Showing posts from May, 2017

Culinary Rambles: Have My Taste Buds Evolved?

The other day, we were running errands in Jal el Dib, and hunger struck. An old favorite crossed my mind, and we steered our wheels in the direction of Abou Jihad. An institution since 1962 (that makes it 55 years old!), the eatery has long been dishing up modest Lebanese fare and even boasts a popular take-out/delivery sandwich service.
We put in our orders at the cashier – two kebab khachkhach and one taouk to share – and patiently awaited our turn as over half a dozen orders were executed before ours. I stood at the food counter to watch the chef – the same gentleman I recall from my first visit six years ago – deck out and roll up wraps like clockwork, admittedly rather sloppily, which many might insist is the inherent charm in Abou Jihad’s sandwiches.
A messy splatter of hummus, a couple spears of pickles, a squirt of red pepper sauce (reb el 7ar), two grilled meat kebabs, and finally crushed roasted tomato pulp crashed down on the pita before it was bound up and wedged between a w…

A Locavore's Paradise: Le Comptoir de Coco

Along the upper main street in Jal el Dib, situated between an organic bread bakery and a fancy chocolate shop, sits a quaint epicerie called Le Comptoir de Coco. Push past the glass door to enter a fresh, modern space fusing elements of a coffee bar and bookstore all in one.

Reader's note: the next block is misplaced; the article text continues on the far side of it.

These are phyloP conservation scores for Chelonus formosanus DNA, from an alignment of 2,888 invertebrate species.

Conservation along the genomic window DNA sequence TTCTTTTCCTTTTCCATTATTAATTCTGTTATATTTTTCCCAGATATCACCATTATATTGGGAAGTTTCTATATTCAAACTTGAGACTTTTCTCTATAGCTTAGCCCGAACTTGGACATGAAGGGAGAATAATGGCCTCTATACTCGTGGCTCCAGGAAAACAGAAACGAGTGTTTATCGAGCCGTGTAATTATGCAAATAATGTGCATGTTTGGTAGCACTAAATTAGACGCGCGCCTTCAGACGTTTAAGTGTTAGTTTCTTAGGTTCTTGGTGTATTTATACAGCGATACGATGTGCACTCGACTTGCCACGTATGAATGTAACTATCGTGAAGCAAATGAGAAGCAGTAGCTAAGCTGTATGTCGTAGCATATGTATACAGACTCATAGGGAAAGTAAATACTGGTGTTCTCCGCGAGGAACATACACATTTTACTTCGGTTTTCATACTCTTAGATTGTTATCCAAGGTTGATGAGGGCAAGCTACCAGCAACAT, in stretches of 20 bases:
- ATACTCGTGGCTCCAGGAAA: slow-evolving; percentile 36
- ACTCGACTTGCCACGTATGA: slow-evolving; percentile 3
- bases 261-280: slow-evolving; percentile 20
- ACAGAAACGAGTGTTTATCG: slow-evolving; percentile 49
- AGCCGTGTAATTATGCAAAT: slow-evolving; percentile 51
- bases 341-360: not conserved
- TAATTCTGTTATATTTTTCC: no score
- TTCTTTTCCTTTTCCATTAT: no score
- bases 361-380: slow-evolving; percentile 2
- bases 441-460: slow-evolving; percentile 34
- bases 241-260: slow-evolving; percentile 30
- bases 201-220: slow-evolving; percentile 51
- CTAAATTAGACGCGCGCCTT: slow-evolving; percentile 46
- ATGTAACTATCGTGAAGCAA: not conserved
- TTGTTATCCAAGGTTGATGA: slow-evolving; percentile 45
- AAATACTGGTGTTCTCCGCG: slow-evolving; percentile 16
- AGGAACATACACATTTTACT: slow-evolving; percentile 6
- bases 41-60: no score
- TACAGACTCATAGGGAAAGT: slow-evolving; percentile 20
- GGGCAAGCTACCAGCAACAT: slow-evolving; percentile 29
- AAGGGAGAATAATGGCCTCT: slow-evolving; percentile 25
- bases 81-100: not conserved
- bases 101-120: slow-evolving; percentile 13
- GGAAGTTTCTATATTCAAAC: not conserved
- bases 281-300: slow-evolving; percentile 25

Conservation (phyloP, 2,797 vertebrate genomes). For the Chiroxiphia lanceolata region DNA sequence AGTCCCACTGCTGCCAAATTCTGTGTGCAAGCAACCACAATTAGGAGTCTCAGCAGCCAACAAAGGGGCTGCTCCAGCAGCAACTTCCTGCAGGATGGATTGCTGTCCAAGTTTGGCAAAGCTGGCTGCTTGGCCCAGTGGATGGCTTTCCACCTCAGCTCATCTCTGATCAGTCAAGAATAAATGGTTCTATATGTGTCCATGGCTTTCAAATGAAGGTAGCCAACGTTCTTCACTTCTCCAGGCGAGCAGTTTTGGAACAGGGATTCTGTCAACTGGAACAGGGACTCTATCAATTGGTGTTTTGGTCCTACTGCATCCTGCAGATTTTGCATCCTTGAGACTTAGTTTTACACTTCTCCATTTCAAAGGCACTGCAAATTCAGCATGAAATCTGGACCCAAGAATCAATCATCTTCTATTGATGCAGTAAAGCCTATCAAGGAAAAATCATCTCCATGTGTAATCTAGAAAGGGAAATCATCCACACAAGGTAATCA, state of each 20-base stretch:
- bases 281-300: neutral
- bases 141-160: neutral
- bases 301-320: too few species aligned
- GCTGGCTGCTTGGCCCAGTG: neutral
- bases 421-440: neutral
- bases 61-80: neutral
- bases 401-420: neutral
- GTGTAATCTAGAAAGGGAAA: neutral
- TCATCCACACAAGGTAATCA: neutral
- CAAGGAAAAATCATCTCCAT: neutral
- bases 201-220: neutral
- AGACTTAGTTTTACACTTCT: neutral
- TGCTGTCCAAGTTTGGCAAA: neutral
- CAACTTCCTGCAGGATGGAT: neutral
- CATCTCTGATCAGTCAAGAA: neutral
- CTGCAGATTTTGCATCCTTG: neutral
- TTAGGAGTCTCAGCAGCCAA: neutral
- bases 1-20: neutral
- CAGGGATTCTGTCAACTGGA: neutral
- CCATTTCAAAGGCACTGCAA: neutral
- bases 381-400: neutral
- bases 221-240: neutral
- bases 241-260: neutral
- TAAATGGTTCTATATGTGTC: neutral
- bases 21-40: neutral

To your left, an open fridge lined with chilled bottles of Chateau Marsyas and other local wines, neighbored by yogurt tubs of Goutblanc and duck delicacies from La Ferme St. Jacques. To your right, floor-to-ceiling shelves populated with everything from Zejd extra-virgin olive oil to Mymouné jams.

It’s evident that Claude Samaha, the dedicated shop owner and keeper, means business when it comes to supporting local. While you might spot the odd international find (goodies like Kashi cereal from the USA or jarred baba au rhum from Italy), Le Comptoir de Coco, presumably short for Claude, is serious about promoting Lebanese vendors on a scale I’ve never witnessed before.
Eshmoon’s prized sugar-free, gluten-free, and…

Left Behind Blues

Lately, I’ve found myself suffering from the “left behind” blues.
My dear friend and fellow blogger Farrah of is relocating to our other motherland – Los Angeles – for a good four months plus some. I’m still having trouble wrapping my head around her summer-long absence. It's as if I’ve lost one of our breed to the other side, even if temporarily.

Farrah, like many of us Lebanese Diaspora who came “back” to the land of our ancestors and strived to build up a livelihood, has been wrestling with the what ifs of a foregone existence in the US. Having moved to Lebanon during the formative teenage years, she assimilated into school life and Lebanese culture as much as can be expected of an American transplant.
A graduate of AUB and LAU who put in the hours at a topnotch advertising agency before joining the family business in wholesale and grocery retail, Farrah feels stifled by the borders of the Lebanese frontier—literally and otherwise—and is swapping shawarma wra…

The Comeback Kid: Roadster Starts to Bounce Back

Let’s be honest: ever since Roadster’s reveal of a totally revamped brand identity, slogan, logo, and restaurant feel, Lebanon’s storied diner hasn’t gotten much good press. Diehard fans were a mixture of furious, dejected, puzzled, disillusioned, and even suspicious of the restaurant that once claimed the hearts of many.